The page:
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2018 FFJ/SASE Awards
SASE 30th Annual Meeting 



   


FFJ/SASE Best Article Award

At the occasion of SASE 30th Annual Meeting, welcomed by Doshisha University, the FFJ, sponsored by the Banque de France, has enhanced its support to the organization of SASE Annual Meeting. This year, the FFJ/SASE Best Article Award will not be limited to Asian capitalism but will include all topics on Asia. The article will be chosen among the papers selected by SASE to participate in the Annual Meeting on 23-25 June 2018.

To have your paper considered for the FFJ/SASE Best Paper Award, complete your online submission to the SASE conference by 29 January 2018. After receiving a positive result, please send the full paper to jodie.cazau@ehess.fr (Administrative Manager of the FFJ) by 2 May 2018

Young Research Travel Award

Moreover, the FFJ has set up a Young Researcher Travel Award that will recompense five young researchers (PhD students and post-doctoral researchers only) for the quality of their paper by granting them a round-trip ticket for SASE Annual Meeting in Kyoto.

To apply for a Fondation France-Japon EHESS sponsored Young Researcher Travel Award, complete your online submission to the SASE conference and send your CV, abstract, and the name of the city from which you plan to fly to Kyoto to jodie.cazau@ehess.fr (Administrative Manager of the FFJ) by 29 January 2018. Only PhD students and post-doctoral researchers are eligible for this prize. Please note that submitters cannot receive both the SASE Early Career Workshop award and the Young Research Travel Award.
 
Further information


Conference Theme Overview

Global Reordering: Prospects for Equality, Democracy and Justice

For decades, scholars have been charting the multiple effects of “globalization” on political, economic and social practices in the developed and developing world. Broadly, globalization has been understood to involve open trade and the growth of transnational flows, linkages and interdependencies at all levels involving knowledge, labor, business, finance, technology, regulation and norms, such as human rights. After World War II, multiple regimes and institutions traversing and interlinking domestic and transnational positions emerged and were then continuously modified to foster and govern the globalization process. For decades, the diffusion of the ideology and practice architectures of “globalization” was made possible by a strong developed capitalist alliance of mostly western powers, headed by the United States. The results of this historical project have been highly uneven: some regions of the global south (especially Asia), experienced tremendous growth and living standard improvement, while others (eg in Africa) languished; the metropolitan north experienced an initial multiple decade period of prosperity followed by ever more obvious stagnation and socio-economic distress. After more than a half century of increasing openness, nearly all regions in the north and south are experiencing alarming and seemingly ever worsening inequality and often painfully disruptive adjustment in work, civic and private lives. In the wake of these developments, the forces unleashed by the globalization project now seem to be pushing toward its recalibration. Economic success in Asia, especially in China, has shifted global power relations and alliances, challenging the premier position of the US. Recently, populist and authoritarian movements in many global regions have channeled reactions to globalization’s disruptive qualities into political challenges to the basic practices and governance architectures undergirding globalization both domestically and transnationally. Today, at nearly every level of social life across the globe, social, economic and political relations, practices and modes of organization and governance have been unsettled and destabilized.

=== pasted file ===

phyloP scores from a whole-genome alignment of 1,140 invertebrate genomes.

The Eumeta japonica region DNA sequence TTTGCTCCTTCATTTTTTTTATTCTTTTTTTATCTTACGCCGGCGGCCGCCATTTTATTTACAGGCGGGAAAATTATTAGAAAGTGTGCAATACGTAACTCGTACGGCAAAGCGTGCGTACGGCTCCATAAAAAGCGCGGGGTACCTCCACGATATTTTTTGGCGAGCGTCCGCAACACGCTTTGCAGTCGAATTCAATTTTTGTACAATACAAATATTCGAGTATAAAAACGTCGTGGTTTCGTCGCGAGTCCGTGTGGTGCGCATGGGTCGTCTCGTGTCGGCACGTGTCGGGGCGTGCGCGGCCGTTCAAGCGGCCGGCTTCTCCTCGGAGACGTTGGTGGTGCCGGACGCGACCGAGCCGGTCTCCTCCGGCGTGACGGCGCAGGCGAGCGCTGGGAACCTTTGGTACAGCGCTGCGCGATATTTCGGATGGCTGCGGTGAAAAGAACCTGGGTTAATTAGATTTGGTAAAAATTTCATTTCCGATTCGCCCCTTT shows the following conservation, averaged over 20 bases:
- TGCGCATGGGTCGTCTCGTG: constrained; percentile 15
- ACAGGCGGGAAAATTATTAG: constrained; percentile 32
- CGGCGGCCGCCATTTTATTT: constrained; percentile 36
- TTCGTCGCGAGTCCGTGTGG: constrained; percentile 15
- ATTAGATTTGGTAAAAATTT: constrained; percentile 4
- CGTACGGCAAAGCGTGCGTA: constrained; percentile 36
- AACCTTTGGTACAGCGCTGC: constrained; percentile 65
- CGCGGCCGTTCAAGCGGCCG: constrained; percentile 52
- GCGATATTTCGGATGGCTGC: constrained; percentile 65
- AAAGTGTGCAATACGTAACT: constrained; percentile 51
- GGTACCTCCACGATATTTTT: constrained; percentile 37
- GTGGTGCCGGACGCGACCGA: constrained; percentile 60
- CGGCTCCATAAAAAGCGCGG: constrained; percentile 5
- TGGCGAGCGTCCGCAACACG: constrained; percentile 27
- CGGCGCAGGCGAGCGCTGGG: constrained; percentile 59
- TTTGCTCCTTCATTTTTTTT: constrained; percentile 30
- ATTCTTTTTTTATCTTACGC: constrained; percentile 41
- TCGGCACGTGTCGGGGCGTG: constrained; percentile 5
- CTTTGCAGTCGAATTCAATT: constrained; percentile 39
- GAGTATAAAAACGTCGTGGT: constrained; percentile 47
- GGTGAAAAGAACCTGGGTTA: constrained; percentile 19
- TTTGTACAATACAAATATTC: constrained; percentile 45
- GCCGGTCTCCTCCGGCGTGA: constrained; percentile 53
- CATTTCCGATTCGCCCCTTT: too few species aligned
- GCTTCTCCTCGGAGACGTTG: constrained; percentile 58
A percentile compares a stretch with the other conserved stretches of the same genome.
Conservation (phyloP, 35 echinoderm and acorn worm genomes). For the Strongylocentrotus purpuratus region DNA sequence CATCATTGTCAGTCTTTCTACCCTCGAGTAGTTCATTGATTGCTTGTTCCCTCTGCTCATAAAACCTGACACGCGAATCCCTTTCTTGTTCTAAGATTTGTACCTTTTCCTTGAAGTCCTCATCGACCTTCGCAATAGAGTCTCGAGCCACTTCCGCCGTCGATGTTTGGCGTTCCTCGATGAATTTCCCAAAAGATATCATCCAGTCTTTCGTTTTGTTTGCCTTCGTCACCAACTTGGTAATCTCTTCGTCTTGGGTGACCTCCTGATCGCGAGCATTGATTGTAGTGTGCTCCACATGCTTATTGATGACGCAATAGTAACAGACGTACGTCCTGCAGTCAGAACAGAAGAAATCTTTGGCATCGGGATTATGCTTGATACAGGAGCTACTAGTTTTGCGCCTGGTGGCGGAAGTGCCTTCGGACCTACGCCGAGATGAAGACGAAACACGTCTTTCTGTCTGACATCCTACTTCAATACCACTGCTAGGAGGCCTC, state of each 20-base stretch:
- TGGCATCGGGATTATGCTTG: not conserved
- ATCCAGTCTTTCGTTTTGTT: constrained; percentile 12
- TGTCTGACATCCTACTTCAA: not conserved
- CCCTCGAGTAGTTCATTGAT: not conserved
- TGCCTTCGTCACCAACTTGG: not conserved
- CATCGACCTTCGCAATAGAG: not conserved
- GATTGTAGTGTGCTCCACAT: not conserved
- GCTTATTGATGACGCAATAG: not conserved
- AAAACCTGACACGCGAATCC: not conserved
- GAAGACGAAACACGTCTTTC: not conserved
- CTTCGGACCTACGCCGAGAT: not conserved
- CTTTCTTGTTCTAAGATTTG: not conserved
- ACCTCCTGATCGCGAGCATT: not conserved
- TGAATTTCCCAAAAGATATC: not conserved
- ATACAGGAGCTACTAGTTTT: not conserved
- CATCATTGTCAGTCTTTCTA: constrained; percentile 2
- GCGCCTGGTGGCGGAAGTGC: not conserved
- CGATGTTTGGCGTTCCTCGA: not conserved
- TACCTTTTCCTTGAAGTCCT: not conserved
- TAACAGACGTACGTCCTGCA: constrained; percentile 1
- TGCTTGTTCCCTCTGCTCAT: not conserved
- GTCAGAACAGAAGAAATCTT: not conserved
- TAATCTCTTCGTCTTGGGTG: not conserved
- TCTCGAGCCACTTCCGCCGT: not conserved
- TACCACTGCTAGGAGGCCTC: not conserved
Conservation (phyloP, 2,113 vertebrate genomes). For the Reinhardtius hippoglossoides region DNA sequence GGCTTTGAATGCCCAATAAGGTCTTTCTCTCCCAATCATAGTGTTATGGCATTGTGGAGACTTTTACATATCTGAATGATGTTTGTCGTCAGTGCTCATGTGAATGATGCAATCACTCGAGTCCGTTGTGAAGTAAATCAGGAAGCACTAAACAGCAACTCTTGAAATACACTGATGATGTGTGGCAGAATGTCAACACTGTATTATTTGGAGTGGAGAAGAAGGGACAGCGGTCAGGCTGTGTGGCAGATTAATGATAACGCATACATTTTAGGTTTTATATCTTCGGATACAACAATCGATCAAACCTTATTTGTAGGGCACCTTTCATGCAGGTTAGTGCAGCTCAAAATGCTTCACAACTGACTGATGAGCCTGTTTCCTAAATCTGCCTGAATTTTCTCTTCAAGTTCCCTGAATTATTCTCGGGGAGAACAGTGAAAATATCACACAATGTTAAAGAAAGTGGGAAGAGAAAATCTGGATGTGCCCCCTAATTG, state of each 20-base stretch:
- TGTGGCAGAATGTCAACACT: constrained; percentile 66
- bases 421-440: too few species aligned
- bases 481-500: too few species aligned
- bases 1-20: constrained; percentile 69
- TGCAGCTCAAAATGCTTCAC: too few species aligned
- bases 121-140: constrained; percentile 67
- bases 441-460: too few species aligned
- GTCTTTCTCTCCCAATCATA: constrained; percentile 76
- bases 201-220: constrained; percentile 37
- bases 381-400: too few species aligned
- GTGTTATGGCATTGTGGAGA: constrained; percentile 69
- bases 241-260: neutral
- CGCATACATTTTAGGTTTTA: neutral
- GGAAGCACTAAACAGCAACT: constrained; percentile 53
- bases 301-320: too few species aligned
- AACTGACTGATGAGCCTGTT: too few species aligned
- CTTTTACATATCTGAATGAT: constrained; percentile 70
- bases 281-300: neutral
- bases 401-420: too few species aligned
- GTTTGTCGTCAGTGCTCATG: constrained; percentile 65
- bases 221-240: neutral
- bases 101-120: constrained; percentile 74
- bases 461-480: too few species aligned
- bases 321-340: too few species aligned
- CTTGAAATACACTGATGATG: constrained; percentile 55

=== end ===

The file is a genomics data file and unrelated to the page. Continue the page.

How should we make sense of the current moment? Exhaustion, rage, reaction, reform, transformation and experimentation all seem to be present and intermingling in turbulent and unpredictable ways. The 2018 annual SASE conference in Kyoto will serve as an occasion for existing SASE networks, as well as new groupings in the form of mini-conferences, to explore the ways in which the processes of reordering occurring across the globe are impacting traditional research areas and paradigms of analysis. How are new developments redrawing the practice and governance terrain within firms and corporations, in management practices, in the welfare state, the law, in industrial relations, across supply chains and in regulation? Are processes of innovation and technological change substantively affected by (or even driving) the current process of global reordering? SASE as a community has long embraced values furthering equality, justice and democracy across a broad array of research terrains. How do reordering processes impact those commitments? The Association’s first meeting in Asia, itself an expression of the changing composition of the global academic conversation, seems like a very fitting occasion for reflection on these powerful dynamics of change and recomposition.